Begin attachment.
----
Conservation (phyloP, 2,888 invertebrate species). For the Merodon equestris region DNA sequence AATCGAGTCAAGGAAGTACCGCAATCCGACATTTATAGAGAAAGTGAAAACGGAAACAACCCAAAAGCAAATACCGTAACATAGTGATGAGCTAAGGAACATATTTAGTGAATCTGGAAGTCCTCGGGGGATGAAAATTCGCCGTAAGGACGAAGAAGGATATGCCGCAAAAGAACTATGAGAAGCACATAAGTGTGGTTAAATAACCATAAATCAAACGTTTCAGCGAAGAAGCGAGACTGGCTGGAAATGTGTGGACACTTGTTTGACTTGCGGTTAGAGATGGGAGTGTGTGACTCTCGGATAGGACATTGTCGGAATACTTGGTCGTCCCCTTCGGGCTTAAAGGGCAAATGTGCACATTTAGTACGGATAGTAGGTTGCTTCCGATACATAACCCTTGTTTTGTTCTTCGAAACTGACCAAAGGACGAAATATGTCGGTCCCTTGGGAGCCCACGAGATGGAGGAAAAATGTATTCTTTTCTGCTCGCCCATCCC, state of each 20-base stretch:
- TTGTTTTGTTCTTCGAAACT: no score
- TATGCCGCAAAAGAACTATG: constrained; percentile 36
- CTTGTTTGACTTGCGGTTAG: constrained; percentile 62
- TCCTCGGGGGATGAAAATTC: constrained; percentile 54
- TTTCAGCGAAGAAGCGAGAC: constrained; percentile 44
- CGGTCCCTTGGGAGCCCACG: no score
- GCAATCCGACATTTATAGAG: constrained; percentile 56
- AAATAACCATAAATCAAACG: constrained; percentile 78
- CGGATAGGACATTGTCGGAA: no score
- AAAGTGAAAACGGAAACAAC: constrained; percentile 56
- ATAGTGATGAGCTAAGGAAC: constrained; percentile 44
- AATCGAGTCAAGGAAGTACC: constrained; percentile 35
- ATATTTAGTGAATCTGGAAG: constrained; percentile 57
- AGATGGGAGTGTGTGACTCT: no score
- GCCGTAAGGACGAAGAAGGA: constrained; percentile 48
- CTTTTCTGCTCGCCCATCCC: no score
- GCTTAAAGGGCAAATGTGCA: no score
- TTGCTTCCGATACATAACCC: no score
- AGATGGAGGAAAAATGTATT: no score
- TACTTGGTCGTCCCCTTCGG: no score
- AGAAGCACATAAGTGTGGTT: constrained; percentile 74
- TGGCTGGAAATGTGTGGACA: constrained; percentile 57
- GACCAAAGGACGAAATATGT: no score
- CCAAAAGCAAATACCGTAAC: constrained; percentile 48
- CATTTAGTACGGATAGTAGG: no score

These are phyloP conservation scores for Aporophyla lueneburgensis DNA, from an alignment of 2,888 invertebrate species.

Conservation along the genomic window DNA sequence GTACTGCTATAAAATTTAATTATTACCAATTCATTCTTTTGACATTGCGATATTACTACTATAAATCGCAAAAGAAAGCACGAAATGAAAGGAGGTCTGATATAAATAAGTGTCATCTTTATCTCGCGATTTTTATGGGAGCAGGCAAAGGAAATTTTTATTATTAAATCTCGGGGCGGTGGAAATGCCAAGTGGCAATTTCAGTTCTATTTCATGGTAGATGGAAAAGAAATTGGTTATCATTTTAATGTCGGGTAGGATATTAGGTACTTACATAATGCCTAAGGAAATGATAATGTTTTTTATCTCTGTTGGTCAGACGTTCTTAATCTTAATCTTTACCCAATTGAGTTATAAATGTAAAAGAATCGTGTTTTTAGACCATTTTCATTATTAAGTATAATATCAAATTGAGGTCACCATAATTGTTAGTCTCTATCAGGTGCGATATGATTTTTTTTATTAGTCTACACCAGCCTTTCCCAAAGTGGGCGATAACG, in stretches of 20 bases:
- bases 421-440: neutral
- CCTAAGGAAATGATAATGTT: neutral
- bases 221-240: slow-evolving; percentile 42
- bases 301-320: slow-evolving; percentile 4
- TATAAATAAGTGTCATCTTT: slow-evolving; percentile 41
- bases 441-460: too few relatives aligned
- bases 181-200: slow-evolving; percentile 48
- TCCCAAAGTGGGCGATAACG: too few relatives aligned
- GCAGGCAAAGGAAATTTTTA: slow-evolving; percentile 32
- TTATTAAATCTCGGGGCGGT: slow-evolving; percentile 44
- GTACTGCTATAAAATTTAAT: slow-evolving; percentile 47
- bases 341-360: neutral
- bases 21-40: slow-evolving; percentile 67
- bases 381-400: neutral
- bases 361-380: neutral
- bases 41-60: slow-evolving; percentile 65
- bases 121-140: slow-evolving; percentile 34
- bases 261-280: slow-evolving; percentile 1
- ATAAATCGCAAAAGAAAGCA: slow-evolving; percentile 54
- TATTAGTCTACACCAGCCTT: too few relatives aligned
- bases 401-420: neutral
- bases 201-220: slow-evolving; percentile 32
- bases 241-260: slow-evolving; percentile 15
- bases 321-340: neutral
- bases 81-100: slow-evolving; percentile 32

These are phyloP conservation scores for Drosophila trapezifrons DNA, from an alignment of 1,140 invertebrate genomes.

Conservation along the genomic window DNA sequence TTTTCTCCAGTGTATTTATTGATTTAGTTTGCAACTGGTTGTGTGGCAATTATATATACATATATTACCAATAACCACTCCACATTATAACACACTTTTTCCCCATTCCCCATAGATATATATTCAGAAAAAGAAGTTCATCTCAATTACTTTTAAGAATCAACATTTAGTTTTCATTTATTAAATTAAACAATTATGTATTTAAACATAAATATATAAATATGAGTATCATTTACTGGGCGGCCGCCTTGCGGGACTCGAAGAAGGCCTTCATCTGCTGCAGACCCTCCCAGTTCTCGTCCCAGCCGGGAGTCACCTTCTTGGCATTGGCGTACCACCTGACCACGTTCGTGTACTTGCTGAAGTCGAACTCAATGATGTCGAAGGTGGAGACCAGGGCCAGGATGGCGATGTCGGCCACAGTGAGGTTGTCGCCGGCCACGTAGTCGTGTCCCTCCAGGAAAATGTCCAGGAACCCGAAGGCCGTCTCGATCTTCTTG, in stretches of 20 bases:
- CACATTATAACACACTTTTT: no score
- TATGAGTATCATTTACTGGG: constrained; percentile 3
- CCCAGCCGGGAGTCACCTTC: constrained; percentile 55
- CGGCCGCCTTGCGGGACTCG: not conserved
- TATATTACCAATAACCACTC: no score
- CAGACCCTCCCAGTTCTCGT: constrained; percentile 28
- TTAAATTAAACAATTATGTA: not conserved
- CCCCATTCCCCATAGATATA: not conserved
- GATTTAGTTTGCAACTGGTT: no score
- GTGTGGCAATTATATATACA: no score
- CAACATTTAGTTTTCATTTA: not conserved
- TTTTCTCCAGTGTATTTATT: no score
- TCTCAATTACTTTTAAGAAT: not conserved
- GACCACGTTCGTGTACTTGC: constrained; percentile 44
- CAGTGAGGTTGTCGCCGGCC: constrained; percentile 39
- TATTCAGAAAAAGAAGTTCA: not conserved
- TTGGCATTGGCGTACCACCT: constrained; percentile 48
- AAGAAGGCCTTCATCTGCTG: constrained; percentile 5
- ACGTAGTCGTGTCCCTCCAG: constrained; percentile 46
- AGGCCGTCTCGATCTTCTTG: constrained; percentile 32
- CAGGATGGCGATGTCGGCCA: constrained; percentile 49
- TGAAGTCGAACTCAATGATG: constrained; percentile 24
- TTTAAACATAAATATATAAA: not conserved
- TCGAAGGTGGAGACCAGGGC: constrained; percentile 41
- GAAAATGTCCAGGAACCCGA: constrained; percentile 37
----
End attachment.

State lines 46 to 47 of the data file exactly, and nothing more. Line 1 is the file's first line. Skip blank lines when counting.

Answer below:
- bases 261-280: slow-evolving; percentile 1
- ATAAATCGCAAAAGAAAGCA: slow-evolving; percentile 54